Hi all, weather here has got a lot colder since my last outside ride. I did one of my usual 20mile training loops and found my numbers (power,avrg speed) were all down. Please say others experience this in the cold. My power is still good indoors.
Two aspects to cold air, firstly it’s more dense so you get less forward momentum for the same watts and secondly it takes a while for the body to adapt to changes in air temperature so if you’re doing the same 20 mile loop you might look at elongating your ride to include a warm up before you start your loop as this would give your muscles an opportunity to warm up ( more efficient) and your lungs and windpipe to adapt to the temperature change.
I suffered from asthma as a child and my performance always drops in cold air, as a context I’m talking around freezing point but as soon as the air temperature warms up I’m fine.
Interesting, I have the opposite results.
@slowmart Totally agree the cold air is more dense but I doubt it would cause more drag… I would think it would improve breathing if air density is any factor.
Time triallists in the UK will always hope for a low air density day, it’s a huge speed factor as you’d expect.
Air density, less aero in winter clothes, cold muscles all play a role. I think another factor is psychological, you’re probably holding back a bit, instead of blasting into a wet, leaf-covered corner. There’s a reason winter is for long slow rides. Or moving somewhere warmer…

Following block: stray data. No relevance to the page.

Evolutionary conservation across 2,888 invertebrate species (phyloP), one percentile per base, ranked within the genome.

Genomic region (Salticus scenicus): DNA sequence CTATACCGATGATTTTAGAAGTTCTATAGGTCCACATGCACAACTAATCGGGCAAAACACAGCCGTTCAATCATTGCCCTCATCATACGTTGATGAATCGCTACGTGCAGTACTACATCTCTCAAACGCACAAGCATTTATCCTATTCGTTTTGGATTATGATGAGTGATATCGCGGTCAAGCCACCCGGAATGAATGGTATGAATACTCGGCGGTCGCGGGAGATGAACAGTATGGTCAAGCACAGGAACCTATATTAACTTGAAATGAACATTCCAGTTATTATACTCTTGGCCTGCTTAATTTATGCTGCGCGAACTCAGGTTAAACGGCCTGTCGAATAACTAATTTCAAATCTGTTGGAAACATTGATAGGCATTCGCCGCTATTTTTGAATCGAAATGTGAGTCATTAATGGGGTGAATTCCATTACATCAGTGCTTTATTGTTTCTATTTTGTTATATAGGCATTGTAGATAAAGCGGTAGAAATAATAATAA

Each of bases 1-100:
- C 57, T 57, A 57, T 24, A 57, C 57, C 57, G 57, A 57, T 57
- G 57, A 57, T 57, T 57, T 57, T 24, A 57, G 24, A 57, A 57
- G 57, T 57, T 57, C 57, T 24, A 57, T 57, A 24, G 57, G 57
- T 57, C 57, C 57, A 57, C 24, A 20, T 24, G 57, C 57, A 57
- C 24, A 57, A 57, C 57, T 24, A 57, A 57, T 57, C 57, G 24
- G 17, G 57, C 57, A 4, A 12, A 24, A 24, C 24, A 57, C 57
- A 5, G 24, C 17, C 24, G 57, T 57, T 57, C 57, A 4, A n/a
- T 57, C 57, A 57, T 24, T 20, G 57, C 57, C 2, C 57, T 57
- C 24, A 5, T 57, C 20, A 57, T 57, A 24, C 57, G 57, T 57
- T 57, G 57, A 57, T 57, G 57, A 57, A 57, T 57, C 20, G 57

As someone who lives where it’s hot and humid 9 months out of the year (south Texas), I love the winter rides! Can’t wait to retire somewhere that it’s fun to go outside in July!
Another Tx rider here (DFW). I too look forward to riding Fall through end of spring.
These points pretty much cover it.
For me it is like someone flicks a switch < 2 degrees not everyday but most, feels like there is no O2 in the air. Not been diagnosed with Asthma but breathing is very noticeably harder ~< 2C
It’s pretty common. If it’s very cold blood flow will be restricted to the extremities to conserve heat in the core - affecting performance. You also get a shivering response (that starts way before you can detect it) that burns through your muscle glycogen stores.
@Bbt67 - I get this too on harder efforts, it’s a b*tch.